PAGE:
Emancipation Park - Corner of Knutsford Boulevard and Oxford Street, New Kingston, Kingston
Emancipation Park provides a very welcome oasis of greenery and tranquility to the heart of New Kingston. Most visitors come to the park to relax, eat lunch, read a book or chat with friends. However, more active pursuits are also on offer, with a 500m jogging track around the park's perimeter and a permanent stage where concerts and shows are occasionally held. Soothing water features are dotted around the park, one of which can be synchronised to music so that its display can compliment any musical entertainment. There are also a wide range of floral displays, featuring native and imported plants.
The story of emancipation park began when the Liguanea Club donated 7 acres of its 35 acre estate to the government of Jamaica The Government of Jamaica decided that the land should be used as a sports and entertainment complex but had trouble raising the capital required for development. For many years the site remained undeveloped and was commonly referred to as "The Dustbowl" and was used for impromptu football matches and as a site to prepare for carnival. In 2002, the Government sold the land to the National Housing Trust for the notional figure of $1 on the condition that park be built on the site. The NHT's ambitious target was to create a world class public park within three months. The NHT rose to the challenge, employing the services of architect Kamau Kambui and a large team of workers. Emancipation Park was opened on 31 July 2002, to tie-in with the Emancipation Day celebrations of 1 August.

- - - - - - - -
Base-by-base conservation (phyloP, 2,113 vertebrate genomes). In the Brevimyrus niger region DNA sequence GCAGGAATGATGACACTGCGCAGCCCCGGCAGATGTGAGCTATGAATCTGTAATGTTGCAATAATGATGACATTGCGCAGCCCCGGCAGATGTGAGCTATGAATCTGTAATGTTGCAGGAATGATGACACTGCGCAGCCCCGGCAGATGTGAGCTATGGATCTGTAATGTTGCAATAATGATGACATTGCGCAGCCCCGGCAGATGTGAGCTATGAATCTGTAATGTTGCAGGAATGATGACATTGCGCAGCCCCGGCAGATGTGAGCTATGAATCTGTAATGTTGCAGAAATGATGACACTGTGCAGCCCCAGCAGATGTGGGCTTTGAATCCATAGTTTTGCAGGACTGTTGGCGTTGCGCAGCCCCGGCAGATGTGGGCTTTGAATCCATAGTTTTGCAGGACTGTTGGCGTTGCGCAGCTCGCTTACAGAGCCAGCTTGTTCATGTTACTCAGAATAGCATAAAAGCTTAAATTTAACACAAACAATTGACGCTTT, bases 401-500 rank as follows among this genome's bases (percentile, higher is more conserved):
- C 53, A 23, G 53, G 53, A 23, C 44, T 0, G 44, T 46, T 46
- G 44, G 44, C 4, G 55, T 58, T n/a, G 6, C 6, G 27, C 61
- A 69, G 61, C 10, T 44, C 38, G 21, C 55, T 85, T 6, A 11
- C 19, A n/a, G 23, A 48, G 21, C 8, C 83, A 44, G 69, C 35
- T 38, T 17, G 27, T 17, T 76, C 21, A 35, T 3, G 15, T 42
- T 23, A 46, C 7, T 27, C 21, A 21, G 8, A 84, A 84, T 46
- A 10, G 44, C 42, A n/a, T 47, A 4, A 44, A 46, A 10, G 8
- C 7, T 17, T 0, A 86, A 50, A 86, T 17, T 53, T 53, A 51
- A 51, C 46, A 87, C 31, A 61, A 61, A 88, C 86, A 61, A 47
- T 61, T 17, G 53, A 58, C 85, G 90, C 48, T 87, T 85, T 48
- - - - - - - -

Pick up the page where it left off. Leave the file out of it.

The central theme in the design of Emancipation Park is that of freedom from slavery. This is acknowledged in many ways. The most apparent of these is the controversial "Redemption Song" statue at the entrance to the park, bearing the line 'None but ourselves can free our mind". The statue was commissioned by the Jamaican Government to create something that reflected freedom and emancipation Another is the presence of many water features as water is traditionally viewed as being symbolic of rejuvenation and peace. Finally, the park has a very open design with no fences or hedges to act as internal barriers.Another Important theme in the design of Emancipation Park is the acknowledgement of the African Roots held by the majority of Jamaican people. Several sculptures of "Adinkra Symbols", originating from Ghana are placed around Emancipation Park, including.
- Futumfrafo - a two-headed crocodile.
- Wafa Ada - the seed of the Wafa Tree
- The Eban - a fence